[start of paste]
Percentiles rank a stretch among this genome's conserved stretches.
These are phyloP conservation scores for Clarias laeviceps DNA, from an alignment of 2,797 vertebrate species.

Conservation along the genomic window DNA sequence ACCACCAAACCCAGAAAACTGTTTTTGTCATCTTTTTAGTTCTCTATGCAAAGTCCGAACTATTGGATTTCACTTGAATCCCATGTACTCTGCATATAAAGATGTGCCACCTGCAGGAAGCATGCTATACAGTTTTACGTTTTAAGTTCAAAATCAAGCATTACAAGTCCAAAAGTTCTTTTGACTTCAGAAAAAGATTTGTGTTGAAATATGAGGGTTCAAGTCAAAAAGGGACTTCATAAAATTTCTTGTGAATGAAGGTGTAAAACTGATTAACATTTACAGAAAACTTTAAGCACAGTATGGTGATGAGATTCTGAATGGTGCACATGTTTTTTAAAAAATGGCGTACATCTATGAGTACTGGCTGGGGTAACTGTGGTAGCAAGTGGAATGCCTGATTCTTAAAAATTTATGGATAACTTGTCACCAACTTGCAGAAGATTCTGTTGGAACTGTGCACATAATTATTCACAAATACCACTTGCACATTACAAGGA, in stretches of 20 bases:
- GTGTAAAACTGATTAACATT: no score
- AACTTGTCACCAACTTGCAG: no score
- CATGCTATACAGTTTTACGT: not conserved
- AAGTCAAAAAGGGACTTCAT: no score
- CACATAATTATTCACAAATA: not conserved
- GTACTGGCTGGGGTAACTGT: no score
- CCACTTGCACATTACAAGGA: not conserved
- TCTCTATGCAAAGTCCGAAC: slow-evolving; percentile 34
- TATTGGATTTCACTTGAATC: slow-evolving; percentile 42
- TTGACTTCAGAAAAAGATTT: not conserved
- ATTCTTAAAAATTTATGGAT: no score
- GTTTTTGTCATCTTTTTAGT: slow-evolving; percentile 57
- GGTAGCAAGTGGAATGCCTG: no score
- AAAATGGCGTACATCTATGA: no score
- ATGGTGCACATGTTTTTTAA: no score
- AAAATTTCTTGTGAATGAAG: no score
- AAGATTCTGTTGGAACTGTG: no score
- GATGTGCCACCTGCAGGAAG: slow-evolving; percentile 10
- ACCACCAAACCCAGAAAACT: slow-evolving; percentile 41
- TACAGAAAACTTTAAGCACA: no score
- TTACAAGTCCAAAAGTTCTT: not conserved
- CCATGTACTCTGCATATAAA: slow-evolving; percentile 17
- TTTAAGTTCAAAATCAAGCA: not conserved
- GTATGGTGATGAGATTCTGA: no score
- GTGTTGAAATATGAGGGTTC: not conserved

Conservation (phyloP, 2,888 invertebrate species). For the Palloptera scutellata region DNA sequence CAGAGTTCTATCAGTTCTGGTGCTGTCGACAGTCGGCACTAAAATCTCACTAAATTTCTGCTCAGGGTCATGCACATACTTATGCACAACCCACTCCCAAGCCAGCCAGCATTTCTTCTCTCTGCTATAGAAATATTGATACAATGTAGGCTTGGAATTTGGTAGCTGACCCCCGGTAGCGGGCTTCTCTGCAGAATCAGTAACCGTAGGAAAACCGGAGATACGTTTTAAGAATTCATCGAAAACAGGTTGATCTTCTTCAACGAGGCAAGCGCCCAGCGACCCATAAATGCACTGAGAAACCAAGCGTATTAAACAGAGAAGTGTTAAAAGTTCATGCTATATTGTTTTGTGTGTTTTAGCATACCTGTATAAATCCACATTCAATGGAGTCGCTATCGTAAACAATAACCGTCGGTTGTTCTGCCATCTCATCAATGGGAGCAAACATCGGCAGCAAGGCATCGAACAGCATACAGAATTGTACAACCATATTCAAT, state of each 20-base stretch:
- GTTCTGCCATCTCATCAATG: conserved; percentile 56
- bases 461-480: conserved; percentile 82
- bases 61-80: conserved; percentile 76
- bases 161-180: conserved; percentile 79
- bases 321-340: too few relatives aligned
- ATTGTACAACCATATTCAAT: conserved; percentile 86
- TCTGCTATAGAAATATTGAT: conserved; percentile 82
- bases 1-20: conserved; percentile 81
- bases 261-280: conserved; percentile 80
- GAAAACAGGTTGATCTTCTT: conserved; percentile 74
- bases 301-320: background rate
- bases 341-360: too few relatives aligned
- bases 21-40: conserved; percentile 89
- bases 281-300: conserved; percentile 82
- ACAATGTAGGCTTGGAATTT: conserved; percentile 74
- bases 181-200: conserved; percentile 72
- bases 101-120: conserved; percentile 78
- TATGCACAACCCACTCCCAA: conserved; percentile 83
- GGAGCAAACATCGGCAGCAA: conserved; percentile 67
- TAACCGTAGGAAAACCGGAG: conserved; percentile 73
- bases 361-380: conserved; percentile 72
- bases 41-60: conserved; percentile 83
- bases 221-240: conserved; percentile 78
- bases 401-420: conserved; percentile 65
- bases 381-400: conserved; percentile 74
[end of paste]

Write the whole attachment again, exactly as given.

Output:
Percentiles rank a stretch among this genome's conserved stretches.
These are phyloP conservation scores for Clarias laeviceps DNA, from an alignment of 2,797 vertebrate species.

Conservation along the genomic window DNA sequence ACCACCAAACCCAGAAAACTGTTTTTGTCATCTTTTTAGTTCTCTATGCAAAGTCCGAACTATTGGATTTCACTTGAATCCCATGTACTCTGCATATAAAGATGTGCCACCTGCAGGAAGCATGCTATACAGTTTTACGTTTTAAGTTCAAAATCAAGCATTACAAGTCCAAAAGTTCTTTTGACTTCAGAAAAAGATTTGTGTTGAAATATGAGGGTTCAAGTCAAAAAGGGACTTCATAAAATTTCTTGTGAATGAAGGTGTAAAACTGATTAACATTTACAGAAAACTTTAAGCACAGTATGGTGATGAGATTCTGAATGGTGCACATGTTTTTTAAAAAATGGCGTACATCTATGAGTACTGGCTGGGGTAACTGTGGTAGCAAGTGGAATGCCTGATTCTTAAAAATTTATGGATAACTTGTCACCAACTTGCAGAAGATTCTGTTGGAACTGTGCACATAATTATTCACAAATACCACTTGCACATTACAAGGA, in stretches of 20 bases:
- GTGTAAAACTGATTAACATT: no score
- AACTTGTCACCAACTTGCAG: no score
- CATGCTATACAGTTTTACGT: not conserved
- AAGTCAAAAAGGGACTTCAT: no score
- CACATAATTATTCACAAATA: not conserved
- GTACTGGCTGGGGTAACTGT: no score
- CCACTTGCACATTACAAGGA: not conserved
- TCTCTATGCAAAGTCCGAAC: slow-evolving; percentile 34
- TATTGGATTTCACTTGAATC: slow-evolving; percentile 42
- TTGACTTCAGAAAAAGATTT: not conserved
- ATTCTTAAAAATTTATGGAT: no score
- GTTTTTGTCATCTTTTTAGT: slow-evolving; percentile 57
- GGTAGCAAGTGGAATGCCTG: no score
- AAAATGGCGTACATCTATGA: no score
- ATGGTGCACATGTTTTTTAA: no score
- AAAATTTCTTGTGAATGAAG: no score
- AAGATTCTGTTGGAACTGTG: no score
- GATGTGCCACCTGCAGGAAG: slow-evolving; percentile 10
- ACCACCAAACCCAGAAAACT: slow-evolving; percentile 41
- TACAGAAAACTTTAAGCACA: no score
- TTACAAGTCCAAAAGTTCTT: not conserved
- CCATGTACTCTGCATATAAA: slow-evolving; percentile 17
- TTTAAGTTCAAAATCAAGCA: not conserved
- GTATGGTGATGAGATTCTGA: no score
- GTGTTGAAATATGAGGGTTC: not conserved

Conservation (phyloP, 2,888 invertebrate species). For the Palloptera scutellata region DNA sequence CAGAGTTCTATCAGTTCTGGTGCTGTCGACAGTCGGCACTAAAATCTCACTAAATTTCTGCTCAGGGTCATGCACATACTTATGCACAACCCACTCCCAAGCCAGCCAGCATTTCTTCTCTCTGCTATAGAAATATTGATACAATGTAGGCTTGGAATTTGGTAGCTGACCCCCGGTAGCGGGCTTCTCTGCAGAATCAGTAACCGTAGGAAAACCGGAGATACGTTTTAAGAATTCATCGAAAACAGGTTGATCTTCTTCAACGAGGCAAGCGCCCAGCGACCCATAAATGCACTGAGAAACCAAGCGTATTAAACAGAGAAGTGTTAAAAGTTCATGCTATATTGTTTTGTGTGTTTTAGCATACCTGTATAAATCCACATTCAATGGAGTCGCTATCGTAAACAATAACCGTCGGTTGTTCTGCCATCTCATCAATGGGAGCAAACATCGGCAGCAAGGCATCGAACAGCATACAGAATTGTACAACCATATTCAAT, state of each 20-base stretch:
- GTTCTGCCATCTCATCAATG: conserved; percentile 56
- bases 461-480: conserved; percentile 82
- bases 61-80: conserved; percentile 76
- bases 161-180: conserved; percentile 79
- bases 321-340: too few relatives aligned
- ATTGTACAACCATATTCAAT: conserved; percentile 86
- TCTGCTATAGAAATATTGAT: conserved; percentile 82
- bases 1-20: conserved; percentile 81
- bases 261-280: conserved; percentile 80
- GAAAACAGGTTGATCTTCTT: conserved; percentile 74
- bases 301-320: background rate
- bases 341-360: too few relatives aligned
- bases 21-40: conserved; percentile 89
- bases 281-300: conserved; percentile 82
- ACAATGTAGGCTTGGAATTT: conserved; percentile 74
- bases 181-200: conserved; percentile 72
- bases 101-120: conserved; percentile 78
- TATGCACAACCCACTCCCAA: conserved; percentile 83
- GGAGCAAACATCGGCAGCAA: conserved; percentile 67
- TAACCGTAGGAAAACCGGAG: conserved; percentile 73
- bases 361-380: conserved; percentile 72
- bases 41-60: conserved; percentile 83
- bases 221-240: conserved; percentile 78
- bases 401-420: conserved; percentile 65
- bases 381-400: conserved; percentile 74